output_dial.attach(10); // right
  pinMode(led_green_input, OUTPUT);
  pinMode(led_blue_input, OUTPUT);
  pinMode(led_red_input, OUTPUT);
  pinMode(led_green_output, OUTPUT);
  pinMode(led_blue_output, OUTPUT);
  pinMode(led_red_output, OUTPUT);
  output_dial.write(135); // reset to left side of the dial
  input_dial.write(145); // reset to left side of the dial
  // set green as LED colour default
  digitalWrite(led_red_input, LOW);
  digitalWrite(led_blue_input, LOW);
  digitalWrite(led_green_input, HIGH);
  digitalWrite(led_red_output, LOW);
  digitalWrite(led_blue_output, LOW);
  digitalWrite(led_green_output, HIGH);
void loop() 
  if (stringComplete) {
    int len = inputString.length();
    String servo = inputString.substring(0,1);
    String colour = inputString.substring(2,3);
    String movement = inputString.substring(4,len);
    // limit how far we move the meter to make suer we don't
    // damage the needle on the side of the casing.
    // right dial
    if (servo.toInt() == 1 && movement.toInt() <= 135 && movement.toInt() >= 30){
    // left dial
    if (servo.toInt() == 0 && movement.toInt() <= 145 && movement.toInt() >= 55){
    if (servo == "1"){
      if (colour.toInt() == 0){
        digitalWrite(led_red_output, LOW);
        digitalWrite(led_blue_output, LOW);
        digitalWrite(led_green_output, HIGH);
      if (colour.toInt() == 1){
        digitalWrite(led_red_output, LOW);
        digitalWrite(led_blue_output, HIGH);
        digitalWrite(led_green_output, LOW);
      if (colour.toInt() == 2){
        digitalWrite(led_blue_output, LOW);
        digitalWrite(led_red_output, HIGH);
        digitalWrite(led_green_output, LOW);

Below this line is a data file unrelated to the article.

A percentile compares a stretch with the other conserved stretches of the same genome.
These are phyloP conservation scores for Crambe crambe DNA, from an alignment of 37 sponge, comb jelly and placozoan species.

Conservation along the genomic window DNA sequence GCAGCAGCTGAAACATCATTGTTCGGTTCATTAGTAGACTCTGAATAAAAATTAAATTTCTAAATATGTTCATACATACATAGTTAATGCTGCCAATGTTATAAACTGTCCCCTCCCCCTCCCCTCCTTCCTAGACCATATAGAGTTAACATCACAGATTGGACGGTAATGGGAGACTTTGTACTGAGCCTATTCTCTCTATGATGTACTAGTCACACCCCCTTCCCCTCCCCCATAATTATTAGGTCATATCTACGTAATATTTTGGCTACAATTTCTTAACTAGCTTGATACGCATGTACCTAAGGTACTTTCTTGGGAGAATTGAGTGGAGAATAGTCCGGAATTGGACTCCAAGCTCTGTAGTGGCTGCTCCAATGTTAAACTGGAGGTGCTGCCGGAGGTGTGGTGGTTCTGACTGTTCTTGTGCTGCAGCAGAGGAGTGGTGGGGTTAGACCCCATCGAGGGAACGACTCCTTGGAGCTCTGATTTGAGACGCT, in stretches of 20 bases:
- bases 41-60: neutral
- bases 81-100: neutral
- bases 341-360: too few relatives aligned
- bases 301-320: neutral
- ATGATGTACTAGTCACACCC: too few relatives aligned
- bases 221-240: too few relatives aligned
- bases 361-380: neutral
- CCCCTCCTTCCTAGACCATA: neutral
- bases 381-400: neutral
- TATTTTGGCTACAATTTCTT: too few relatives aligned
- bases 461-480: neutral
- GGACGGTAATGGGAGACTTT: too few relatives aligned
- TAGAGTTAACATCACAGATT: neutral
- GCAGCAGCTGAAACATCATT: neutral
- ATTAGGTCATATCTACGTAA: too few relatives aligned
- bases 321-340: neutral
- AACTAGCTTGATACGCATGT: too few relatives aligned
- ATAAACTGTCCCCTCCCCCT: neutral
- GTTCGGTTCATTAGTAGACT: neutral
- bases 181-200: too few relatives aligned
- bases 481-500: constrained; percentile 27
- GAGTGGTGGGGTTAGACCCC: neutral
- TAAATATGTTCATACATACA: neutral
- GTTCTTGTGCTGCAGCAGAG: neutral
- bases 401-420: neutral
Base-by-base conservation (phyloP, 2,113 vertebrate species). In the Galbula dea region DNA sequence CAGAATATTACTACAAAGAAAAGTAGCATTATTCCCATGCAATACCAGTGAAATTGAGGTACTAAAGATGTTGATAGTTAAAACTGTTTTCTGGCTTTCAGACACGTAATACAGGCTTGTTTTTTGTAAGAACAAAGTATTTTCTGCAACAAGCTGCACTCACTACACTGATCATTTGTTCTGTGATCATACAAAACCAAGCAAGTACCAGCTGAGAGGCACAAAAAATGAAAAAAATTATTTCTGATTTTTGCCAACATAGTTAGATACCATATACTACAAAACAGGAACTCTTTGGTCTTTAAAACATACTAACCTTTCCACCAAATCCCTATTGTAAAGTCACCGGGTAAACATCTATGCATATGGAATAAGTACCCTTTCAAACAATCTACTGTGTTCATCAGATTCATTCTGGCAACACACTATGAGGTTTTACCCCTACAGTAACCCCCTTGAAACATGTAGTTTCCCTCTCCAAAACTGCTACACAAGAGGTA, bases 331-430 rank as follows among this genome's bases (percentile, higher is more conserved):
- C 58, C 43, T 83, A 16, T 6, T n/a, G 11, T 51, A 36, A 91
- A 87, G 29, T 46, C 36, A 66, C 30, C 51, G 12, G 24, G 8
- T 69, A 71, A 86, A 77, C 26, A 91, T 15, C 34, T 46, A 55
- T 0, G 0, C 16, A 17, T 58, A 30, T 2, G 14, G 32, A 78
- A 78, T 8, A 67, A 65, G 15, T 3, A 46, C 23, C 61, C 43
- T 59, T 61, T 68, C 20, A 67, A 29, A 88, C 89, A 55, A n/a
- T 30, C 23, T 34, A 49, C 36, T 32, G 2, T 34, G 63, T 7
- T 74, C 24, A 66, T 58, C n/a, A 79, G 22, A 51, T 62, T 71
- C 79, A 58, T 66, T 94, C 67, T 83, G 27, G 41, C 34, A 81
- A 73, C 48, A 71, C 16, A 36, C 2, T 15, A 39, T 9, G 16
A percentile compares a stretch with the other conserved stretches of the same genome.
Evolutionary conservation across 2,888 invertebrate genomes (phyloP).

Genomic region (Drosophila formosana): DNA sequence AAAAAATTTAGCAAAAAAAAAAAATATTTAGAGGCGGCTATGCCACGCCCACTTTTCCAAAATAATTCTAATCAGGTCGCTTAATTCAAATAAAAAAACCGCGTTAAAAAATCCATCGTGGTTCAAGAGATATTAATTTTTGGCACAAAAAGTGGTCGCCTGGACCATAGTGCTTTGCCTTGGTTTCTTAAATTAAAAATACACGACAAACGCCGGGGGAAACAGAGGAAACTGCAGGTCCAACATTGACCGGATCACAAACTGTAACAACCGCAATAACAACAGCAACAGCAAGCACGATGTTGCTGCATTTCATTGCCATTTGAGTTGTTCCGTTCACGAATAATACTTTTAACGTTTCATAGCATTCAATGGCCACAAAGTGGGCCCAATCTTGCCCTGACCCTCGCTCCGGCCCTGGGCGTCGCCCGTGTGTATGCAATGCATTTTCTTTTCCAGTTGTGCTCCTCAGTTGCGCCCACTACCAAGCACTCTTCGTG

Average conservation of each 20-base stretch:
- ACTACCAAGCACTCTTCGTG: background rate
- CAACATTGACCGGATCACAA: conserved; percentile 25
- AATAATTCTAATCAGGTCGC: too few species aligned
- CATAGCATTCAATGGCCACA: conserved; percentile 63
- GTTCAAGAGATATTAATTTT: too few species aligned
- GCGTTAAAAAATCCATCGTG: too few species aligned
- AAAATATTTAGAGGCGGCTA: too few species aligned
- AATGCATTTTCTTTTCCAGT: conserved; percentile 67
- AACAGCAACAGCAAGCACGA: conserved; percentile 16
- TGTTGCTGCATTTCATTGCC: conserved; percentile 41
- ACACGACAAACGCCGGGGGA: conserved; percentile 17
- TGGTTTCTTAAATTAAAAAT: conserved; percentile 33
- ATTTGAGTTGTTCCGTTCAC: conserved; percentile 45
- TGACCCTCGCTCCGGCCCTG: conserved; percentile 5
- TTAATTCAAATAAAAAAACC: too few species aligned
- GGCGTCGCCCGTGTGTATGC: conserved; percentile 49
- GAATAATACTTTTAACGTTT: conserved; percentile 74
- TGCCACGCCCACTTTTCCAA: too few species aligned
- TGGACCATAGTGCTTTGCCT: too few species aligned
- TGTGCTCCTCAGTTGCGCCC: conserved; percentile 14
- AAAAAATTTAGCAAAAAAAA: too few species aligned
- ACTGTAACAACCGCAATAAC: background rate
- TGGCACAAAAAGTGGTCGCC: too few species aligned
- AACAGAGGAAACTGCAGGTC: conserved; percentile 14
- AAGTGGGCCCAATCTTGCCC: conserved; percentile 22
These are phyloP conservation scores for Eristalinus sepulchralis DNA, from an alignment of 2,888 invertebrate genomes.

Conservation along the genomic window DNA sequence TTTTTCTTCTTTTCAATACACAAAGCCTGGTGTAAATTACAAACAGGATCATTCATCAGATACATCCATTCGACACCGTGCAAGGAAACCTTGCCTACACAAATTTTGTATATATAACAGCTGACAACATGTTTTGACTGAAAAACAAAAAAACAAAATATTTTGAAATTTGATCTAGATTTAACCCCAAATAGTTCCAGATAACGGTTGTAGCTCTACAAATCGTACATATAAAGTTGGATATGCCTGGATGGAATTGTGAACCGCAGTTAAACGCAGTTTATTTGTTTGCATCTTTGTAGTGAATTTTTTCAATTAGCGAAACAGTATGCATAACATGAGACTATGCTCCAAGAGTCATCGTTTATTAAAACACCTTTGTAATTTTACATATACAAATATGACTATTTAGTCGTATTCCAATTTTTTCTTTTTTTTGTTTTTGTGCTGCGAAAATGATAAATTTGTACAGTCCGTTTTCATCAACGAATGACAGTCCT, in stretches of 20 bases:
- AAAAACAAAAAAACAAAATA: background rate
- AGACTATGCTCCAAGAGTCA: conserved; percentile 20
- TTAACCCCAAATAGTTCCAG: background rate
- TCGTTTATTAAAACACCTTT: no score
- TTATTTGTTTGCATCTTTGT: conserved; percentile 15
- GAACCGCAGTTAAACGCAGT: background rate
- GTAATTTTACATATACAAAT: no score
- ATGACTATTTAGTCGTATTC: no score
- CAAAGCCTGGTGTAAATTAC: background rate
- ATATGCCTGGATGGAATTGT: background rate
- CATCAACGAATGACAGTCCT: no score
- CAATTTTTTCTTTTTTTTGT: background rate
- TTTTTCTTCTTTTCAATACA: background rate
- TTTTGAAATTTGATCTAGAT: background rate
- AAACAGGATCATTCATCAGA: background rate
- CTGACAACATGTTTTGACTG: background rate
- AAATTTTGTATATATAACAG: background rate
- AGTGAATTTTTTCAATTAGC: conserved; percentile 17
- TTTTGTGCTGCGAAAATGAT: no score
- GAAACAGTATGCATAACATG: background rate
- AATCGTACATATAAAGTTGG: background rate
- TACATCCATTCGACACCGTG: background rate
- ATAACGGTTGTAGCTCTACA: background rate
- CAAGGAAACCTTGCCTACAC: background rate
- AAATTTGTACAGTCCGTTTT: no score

if (servo == "0"){
      if (colour.toInt() == 0){
        digitalWrite(led_red_input, LOW);
        digitalWrite(led_blue_input, LOW);
        digitalWrite(led_green_input, HIGH);
      if (colour.toInt() == 1){
        digitalWrite(led_red_input, LOW);
        digitalWrite(led_blue_input, HIGH);
        digitalWrite(led_green_input, LOW);
      if (colour.toInt() == 2){
        digitalWrite(led_blue_input, LOW);
        digitalWrite(led_red_input, HIGH);
        digitalWrite(led_green_input, LOW);
    // clear the string:
    inputString = "";
    stringComplete = false;

void serialEvent() {
  while (Serial.available()) {
    // get the new byte:
    char inChar = (char); 
    // add it to the inputString:
    inputString += inChar;
    // if the incoming character is a newline, set a flag
    // so the main loop can do something about it:
    if (inChar == '\n') {
      stringComplete = true;
} contains a better downloadable gist.

The above code is enough to move the needle the full range of the dial without hitting the side and damaging the needle. It also controls the colour of the LED. Currently it does a basic solid colour without any mixing.

To make it standalone I connected the Arduino to a Raspberry Pi and ran the following simple Flask app to control the dials over serial.

from flask import Flask
import serial
from datetime import datetime, timedelta
from time import sleep

serial_port = '/dev/tty.usbserial-A501S1GX'
ser = serial.Serial(serial_port, 9600)

app = Flask(__name__)

# input is the left side dial
def input(colour, movement):
    ser.write('0,{0},{1}\n' .format(colour, movement))
    return "Done!"

def output(colour, movement):
    ser.write('1,{0},{1}\n' .format(colour, movement))
    return "Done!"

if __name__ == "__main__": is the downloadable gist.

Below is a better quality selection of pictures of it in action.